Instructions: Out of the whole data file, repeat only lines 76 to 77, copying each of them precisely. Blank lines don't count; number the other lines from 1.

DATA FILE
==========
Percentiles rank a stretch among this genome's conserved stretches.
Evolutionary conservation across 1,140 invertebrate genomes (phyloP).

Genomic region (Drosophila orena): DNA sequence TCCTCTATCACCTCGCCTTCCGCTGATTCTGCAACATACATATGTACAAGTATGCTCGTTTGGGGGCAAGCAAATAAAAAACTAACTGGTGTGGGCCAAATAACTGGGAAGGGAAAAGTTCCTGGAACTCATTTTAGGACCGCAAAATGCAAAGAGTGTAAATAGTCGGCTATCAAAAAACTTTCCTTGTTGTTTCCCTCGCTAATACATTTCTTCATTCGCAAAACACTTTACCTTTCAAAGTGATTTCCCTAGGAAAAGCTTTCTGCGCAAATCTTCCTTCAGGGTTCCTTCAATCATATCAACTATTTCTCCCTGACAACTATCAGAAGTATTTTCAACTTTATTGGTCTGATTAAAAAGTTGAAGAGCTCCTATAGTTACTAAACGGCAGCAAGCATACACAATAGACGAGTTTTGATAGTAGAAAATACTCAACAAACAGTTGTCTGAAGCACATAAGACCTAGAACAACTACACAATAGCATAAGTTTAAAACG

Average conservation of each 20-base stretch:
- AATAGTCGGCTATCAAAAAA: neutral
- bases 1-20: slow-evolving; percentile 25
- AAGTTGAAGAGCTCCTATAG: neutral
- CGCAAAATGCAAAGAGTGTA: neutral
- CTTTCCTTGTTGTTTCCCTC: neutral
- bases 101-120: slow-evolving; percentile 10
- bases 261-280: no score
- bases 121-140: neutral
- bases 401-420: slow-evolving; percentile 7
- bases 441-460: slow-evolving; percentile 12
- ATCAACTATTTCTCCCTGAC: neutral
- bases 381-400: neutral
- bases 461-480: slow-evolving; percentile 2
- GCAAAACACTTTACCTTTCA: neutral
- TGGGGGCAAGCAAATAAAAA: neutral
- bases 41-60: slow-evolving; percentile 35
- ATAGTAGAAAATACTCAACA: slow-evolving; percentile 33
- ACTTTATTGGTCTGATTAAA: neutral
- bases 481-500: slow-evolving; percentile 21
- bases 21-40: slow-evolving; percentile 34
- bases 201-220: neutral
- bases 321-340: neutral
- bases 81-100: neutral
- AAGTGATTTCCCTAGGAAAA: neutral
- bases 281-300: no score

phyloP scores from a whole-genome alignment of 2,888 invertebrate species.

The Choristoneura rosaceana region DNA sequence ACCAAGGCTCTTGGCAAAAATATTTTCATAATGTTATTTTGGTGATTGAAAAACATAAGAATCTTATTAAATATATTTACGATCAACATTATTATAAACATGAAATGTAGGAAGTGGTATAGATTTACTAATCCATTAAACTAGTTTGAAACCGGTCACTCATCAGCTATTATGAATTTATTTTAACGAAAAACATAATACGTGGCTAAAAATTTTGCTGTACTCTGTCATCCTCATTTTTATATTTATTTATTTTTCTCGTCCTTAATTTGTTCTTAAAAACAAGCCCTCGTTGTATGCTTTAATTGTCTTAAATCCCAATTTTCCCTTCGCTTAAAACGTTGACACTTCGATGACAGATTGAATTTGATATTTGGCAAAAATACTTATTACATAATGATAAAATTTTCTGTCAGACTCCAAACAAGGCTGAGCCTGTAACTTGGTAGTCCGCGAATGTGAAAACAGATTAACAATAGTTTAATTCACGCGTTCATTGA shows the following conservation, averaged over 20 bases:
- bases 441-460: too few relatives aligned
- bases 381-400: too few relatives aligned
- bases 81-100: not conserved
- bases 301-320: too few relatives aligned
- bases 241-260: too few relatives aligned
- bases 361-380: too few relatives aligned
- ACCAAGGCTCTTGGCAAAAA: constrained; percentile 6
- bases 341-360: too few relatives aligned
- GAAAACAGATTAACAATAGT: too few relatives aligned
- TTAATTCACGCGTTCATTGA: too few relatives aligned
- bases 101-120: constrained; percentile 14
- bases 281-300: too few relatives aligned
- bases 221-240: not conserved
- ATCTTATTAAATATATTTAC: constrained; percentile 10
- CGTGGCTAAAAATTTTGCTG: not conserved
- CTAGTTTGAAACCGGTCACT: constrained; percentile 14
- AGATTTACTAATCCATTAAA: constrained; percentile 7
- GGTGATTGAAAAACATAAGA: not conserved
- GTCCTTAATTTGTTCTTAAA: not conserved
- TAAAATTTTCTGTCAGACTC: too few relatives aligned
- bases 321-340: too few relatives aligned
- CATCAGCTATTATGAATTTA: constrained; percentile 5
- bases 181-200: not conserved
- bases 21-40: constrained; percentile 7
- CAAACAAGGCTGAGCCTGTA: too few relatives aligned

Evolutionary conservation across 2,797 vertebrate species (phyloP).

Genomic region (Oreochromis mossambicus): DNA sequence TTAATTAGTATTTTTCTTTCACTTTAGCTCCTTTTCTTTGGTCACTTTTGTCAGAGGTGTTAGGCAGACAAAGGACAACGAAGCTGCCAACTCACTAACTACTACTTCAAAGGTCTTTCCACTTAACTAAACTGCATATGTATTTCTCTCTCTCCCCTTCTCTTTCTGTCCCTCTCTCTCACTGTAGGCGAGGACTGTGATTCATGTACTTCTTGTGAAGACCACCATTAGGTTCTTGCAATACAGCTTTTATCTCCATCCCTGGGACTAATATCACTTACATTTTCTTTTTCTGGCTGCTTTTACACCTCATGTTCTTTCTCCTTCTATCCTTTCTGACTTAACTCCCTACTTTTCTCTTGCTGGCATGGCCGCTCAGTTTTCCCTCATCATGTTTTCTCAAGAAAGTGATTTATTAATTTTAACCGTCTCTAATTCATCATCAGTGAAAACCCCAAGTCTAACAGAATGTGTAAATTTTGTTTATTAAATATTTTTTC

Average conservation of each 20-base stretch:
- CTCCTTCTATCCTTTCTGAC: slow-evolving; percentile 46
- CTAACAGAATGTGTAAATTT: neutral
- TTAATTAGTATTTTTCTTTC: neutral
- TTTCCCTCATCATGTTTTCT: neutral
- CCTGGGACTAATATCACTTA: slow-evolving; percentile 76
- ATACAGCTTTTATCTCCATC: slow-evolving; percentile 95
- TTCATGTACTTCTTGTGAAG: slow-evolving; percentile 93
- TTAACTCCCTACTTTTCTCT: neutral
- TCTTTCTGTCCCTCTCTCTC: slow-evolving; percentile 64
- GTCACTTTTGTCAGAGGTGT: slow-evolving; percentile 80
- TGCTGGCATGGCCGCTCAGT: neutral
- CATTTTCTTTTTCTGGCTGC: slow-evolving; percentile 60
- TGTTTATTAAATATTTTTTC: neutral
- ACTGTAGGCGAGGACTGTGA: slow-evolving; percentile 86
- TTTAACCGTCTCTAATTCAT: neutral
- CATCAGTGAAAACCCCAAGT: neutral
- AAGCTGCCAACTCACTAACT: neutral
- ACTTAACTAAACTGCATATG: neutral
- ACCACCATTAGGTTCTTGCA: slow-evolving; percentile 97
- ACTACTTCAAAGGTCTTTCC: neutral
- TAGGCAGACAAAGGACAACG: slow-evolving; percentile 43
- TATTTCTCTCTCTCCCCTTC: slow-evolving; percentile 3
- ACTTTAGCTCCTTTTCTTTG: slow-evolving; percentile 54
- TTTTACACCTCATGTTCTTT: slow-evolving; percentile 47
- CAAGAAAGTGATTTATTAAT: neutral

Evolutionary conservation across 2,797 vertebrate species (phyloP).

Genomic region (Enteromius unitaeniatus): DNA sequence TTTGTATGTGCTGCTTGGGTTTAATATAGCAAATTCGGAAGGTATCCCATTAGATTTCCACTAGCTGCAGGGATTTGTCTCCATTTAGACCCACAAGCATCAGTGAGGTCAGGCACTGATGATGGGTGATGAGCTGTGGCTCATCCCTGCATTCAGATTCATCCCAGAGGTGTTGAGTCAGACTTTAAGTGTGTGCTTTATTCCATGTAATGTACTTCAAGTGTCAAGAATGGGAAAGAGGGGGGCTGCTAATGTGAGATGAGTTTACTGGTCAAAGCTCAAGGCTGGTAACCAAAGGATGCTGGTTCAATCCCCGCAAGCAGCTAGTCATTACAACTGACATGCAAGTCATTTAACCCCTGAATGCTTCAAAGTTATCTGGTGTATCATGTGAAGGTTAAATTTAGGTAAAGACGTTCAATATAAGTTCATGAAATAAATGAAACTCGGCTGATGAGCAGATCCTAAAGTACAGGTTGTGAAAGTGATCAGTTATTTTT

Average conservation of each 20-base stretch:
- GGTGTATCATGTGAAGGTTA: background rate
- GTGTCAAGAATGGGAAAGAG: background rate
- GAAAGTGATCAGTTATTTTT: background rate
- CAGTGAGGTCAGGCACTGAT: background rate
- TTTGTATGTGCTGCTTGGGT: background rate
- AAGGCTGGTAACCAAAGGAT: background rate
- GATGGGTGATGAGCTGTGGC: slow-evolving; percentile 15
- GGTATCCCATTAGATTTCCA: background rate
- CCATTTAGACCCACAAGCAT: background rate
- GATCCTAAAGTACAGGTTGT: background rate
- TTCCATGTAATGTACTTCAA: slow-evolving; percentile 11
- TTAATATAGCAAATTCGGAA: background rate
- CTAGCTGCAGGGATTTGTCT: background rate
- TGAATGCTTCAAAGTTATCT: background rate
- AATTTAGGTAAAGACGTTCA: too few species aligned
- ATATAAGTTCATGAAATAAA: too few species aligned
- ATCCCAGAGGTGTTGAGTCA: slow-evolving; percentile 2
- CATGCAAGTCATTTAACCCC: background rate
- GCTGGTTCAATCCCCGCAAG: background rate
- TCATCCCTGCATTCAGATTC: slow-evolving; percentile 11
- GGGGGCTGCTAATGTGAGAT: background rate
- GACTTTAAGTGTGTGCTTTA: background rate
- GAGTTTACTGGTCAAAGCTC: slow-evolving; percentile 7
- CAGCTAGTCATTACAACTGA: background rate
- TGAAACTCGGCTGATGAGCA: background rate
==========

- AAGCTGCCAACTCACTAACT: neutral
- ACTTAACTAAACTGCATATG: neutral